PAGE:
Flashcards in DPD 1 - Chest pain Deck (55)
A 60 y/o man presents w/ tight, chest pain for 4 hrs. He has nausea, sweating + breathlessness. PMHx: HTN for which he takes amlodipine. What is the most likely Dx?
4. Aortic dissection
Breathlessness may be due to HF or arrhythmias
Nausea + sweating are associated w/ cardiac disease/ischaemia due to stimulation of vagal afferents
What are the Ix for chest pain? (x3)
1. ECG: Is it STEMI? (If yes, aspirin/clopidogrel --> PCI (Cathlab) + Angiogram/angioplasty). Is it NSTEMI? (If yes, aspirin/clopidogrel/fondaparinux)
2. Troponin: +ve (Coronary angiography, PCI); -ve (ETT); troponin traditionally done at 12h but can say 6h
3. Echocardiography: identifies any regional wall motion abnormality (due to blockage of one of the coronaries/ventricular dysfunction)
REMEMBER: ECG, Troponin, Echo
What are the DDx of chest pain? (x4 broad categories)
What are the cardiac causes of chest pain?
1. IHD - Angina pectoris; ACS (MI) - tight chest pain w/ nausea + sweating. Rx: Diabetes, smoking, HTN
2. Aortic dissection: sudden onset chest pain radiating to back. Rx: HTN. O/E: Difference in BP between 2 arms + early diastolic murmur (aortic regurgitation)
3. Pericarditis: pleuritic chest pain - sharp + worse on inspiration. Better when leaning forward. Preceding flu-like illness
What are the respiratory causes of chest pain?
1. Pulmonary Embolism: Acute onset SOB, swollen leg, pleuritic, haemoptysis. Rx: Immobility, Malignancy, FHx, recent fracture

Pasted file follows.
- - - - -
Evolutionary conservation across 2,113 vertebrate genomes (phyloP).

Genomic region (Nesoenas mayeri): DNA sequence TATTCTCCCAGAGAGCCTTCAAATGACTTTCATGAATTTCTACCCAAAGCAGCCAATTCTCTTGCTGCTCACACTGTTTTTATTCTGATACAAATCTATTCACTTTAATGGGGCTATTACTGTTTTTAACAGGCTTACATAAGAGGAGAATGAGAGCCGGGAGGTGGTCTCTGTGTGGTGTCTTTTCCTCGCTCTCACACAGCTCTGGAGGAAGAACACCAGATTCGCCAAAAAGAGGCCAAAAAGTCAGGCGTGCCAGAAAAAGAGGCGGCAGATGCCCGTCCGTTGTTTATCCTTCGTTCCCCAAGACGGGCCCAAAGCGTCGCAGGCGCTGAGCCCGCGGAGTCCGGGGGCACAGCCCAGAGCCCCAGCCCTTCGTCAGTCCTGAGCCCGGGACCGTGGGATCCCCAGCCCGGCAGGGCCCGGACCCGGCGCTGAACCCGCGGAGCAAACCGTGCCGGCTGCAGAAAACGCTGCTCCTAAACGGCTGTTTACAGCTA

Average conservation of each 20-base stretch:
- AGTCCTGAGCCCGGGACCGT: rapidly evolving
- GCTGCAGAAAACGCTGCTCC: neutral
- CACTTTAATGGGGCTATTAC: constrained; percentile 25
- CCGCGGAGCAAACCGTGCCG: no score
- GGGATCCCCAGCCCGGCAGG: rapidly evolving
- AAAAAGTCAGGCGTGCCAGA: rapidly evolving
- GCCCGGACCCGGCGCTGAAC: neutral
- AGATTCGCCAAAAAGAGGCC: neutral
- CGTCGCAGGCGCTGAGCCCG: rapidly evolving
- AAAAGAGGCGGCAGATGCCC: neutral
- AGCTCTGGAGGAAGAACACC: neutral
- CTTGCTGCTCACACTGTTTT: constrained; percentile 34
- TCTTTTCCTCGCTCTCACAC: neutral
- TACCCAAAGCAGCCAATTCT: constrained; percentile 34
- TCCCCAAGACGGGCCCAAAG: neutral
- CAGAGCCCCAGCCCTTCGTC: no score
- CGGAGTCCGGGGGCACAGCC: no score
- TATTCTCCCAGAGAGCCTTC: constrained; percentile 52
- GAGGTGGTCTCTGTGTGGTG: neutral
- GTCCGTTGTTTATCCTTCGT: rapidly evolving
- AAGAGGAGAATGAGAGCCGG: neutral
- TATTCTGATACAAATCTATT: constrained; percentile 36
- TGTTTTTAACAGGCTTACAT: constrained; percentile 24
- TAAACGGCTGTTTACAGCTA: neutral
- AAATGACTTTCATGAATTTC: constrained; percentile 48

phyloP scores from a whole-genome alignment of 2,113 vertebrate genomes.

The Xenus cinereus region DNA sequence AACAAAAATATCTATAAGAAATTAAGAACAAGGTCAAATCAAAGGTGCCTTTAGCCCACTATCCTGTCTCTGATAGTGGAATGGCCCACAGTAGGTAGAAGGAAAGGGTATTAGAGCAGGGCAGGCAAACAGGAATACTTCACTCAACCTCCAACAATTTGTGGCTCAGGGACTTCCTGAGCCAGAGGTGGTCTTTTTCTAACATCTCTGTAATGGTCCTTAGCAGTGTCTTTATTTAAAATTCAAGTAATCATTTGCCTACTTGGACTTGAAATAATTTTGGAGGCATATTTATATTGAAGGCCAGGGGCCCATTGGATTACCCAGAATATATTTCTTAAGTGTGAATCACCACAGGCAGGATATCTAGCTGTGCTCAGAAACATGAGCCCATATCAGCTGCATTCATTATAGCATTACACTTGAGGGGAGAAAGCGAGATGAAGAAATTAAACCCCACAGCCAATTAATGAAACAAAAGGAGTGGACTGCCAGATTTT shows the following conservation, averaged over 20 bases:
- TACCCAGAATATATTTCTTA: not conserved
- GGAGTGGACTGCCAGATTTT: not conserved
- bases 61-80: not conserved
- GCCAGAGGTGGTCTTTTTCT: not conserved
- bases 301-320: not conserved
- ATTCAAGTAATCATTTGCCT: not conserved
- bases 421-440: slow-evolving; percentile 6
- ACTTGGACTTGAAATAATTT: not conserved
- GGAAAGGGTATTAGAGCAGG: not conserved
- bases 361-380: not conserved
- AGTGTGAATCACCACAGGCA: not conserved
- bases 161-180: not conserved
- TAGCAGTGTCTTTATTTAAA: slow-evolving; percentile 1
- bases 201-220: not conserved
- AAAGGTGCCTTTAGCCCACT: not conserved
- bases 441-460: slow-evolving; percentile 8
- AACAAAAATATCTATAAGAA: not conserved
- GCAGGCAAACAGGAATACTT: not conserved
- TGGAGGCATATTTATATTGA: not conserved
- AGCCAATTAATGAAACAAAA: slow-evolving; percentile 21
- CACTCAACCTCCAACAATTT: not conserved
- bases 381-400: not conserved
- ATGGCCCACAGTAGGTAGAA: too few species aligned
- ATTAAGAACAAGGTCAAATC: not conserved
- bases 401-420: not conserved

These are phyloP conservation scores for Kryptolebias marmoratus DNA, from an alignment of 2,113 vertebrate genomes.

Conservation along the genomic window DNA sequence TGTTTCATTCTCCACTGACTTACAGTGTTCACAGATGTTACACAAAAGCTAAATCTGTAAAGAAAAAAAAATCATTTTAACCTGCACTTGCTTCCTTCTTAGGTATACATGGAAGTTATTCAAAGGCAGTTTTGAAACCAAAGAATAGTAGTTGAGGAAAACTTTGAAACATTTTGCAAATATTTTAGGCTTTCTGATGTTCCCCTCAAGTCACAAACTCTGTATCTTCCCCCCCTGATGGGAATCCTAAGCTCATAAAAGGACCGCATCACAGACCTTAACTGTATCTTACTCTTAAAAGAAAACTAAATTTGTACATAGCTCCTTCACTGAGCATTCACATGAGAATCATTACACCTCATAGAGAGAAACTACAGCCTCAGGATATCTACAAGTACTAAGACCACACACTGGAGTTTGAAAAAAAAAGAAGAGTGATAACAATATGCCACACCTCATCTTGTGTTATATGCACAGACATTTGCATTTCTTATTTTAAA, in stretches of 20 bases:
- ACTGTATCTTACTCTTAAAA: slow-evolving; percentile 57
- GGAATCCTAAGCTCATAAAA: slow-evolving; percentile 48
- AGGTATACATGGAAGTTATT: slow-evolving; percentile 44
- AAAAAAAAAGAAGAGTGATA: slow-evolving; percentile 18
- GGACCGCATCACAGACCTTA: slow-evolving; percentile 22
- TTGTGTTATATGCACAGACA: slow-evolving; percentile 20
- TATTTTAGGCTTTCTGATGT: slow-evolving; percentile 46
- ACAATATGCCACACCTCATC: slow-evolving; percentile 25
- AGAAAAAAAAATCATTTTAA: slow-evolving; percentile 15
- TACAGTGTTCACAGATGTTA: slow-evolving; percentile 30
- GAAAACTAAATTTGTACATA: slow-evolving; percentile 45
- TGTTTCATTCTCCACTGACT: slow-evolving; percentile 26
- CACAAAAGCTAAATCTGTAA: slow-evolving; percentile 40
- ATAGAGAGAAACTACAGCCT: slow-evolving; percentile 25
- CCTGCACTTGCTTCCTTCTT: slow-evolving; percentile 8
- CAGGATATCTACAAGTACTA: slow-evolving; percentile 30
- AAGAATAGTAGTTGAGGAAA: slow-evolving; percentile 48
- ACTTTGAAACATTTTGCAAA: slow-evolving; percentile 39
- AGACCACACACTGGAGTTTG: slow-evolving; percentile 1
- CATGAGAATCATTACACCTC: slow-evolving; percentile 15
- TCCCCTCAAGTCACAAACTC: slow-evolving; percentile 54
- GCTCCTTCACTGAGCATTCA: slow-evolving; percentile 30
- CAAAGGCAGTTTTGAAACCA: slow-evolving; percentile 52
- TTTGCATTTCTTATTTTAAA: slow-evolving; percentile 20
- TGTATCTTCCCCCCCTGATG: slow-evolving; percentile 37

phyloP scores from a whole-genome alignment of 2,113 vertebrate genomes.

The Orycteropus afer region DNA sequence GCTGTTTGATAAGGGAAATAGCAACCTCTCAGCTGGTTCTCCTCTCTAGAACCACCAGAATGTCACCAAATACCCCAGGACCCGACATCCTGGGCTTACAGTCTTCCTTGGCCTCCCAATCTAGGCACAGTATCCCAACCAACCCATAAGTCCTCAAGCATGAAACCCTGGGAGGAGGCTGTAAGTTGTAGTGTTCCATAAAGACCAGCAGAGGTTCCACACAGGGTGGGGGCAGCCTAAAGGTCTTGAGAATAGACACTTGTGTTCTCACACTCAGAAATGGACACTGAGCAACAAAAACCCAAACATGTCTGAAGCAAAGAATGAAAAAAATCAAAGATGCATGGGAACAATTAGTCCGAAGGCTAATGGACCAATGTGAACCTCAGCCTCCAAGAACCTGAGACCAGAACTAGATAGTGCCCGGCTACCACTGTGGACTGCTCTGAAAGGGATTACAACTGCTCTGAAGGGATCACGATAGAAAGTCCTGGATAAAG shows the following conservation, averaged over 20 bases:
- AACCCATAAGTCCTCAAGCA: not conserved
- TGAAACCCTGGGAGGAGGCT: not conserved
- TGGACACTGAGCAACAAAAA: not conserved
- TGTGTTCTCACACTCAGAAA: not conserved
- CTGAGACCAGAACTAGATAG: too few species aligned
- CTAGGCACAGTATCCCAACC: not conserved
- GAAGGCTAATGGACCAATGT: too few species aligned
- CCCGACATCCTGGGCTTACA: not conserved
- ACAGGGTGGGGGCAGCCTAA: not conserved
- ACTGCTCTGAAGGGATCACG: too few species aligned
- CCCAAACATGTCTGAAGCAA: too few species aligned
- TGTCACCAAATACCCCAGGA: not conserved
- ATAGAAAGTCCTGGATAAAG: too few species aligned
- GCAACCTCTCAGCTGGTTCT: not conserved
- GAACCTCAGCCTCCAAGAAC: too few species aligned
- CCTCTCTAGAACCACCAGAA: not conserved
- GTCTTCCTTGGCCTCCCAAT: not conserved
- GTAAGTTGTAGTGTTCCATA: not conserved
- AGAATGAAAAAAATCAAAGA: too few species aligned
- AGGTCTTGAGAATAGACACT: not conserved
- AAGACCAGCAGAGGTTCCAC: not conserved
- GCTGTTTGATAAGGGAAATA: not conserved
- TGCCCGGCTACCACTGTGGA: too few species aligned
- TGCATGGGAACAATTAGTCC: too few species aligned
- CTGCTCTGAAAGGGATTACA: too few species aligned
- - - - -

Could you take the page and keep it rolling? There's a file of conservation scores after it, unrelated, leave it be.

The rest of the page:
2. Pneumonia: Cough, Fever, Sputum
3. Pneumothorax: Pleuritic chest pain, acute onset
What are the GI causes of chest pain?
What is the musculoskeletal cause of chest pain?
Costochondritis (Tietze's syndrome: more localized over sternum) - musculoskeletal tenderness
A 60 y/o man presents w/ tight, chest pain for 4 hrs. He has nausea, sweating + breathlessness. PMHx: HTN for which he takes amlodipine. O/E: Temp 37.0, HS: S1+S2; No difference in BP in both arms; clear chest; abdo: SNT. What is the next most appropriate Ix?
What coronary artery is affected in an anterior MI + which ECG leads are affected?
Left Anterior Descending (LAD)
V1 - V4
What coronary artery is affected in an inferior MI + which ECG leads are affected?
Right coronary artery
II, III, aVF
What coronary artery is affected in a lateral MI + which ECG leads are affected?
Left circumflex artery
V5, V6, I, aVL
What coronary artery is affected in a posterior MI + which ECG leads are affected?
Posterior descending (usually a branch of right coronary artery)
Tall R wave + ST depression in V1 - V3
Which cardiac enzyme is most sensitive for MI?
Measured at 3 hr & observe increments - measure serial troponin
Stays elevated for up to 2-3 days afterwards
A 30 y/o man comes in w/ collapse. Before: no warning. During: no tongue biting. After: Not confused. FHx: Brother died at a young age. O/E: HS: S1+S2+0; no difference in lying and standing BP, Vesicular breath sounds, Abdo SNT, CNI - XII NAD, Normal I, T, P, R, C, S, Gait. What is the most likely cause of his collapse?
1. Aortic stenosis
2. Pulmonary embolism
3. Postural hypotension
Tacharrythmia e.g. VT due to FHx which indicates cardiac arrhythmia.
Not PE because there is no outflow obstruction on right side + no risk factors
What are the causes of collapse?
1. Cardiac (VAOP): (a) Vasovagal: increase vagal discharge - bradycardia; triggers: hot weather, standing for a long time. Buzzwords: Pale, sweaty before collapse, no confusion. (b) Arrhythmia: Tachycardia, bradycardia. (c) Outflow obstruction: Left: aortic stenosis, HOCM (Thickening of septum of heart) or Right: PE (d) Postural hypotension
2. Neurological: Seizure - aura, stereotypical movements, biting tongue, incontinence, post-ictal confusion
3. Hypoglycaemia: DNEFG(Do not ever forget glucose), Check CBG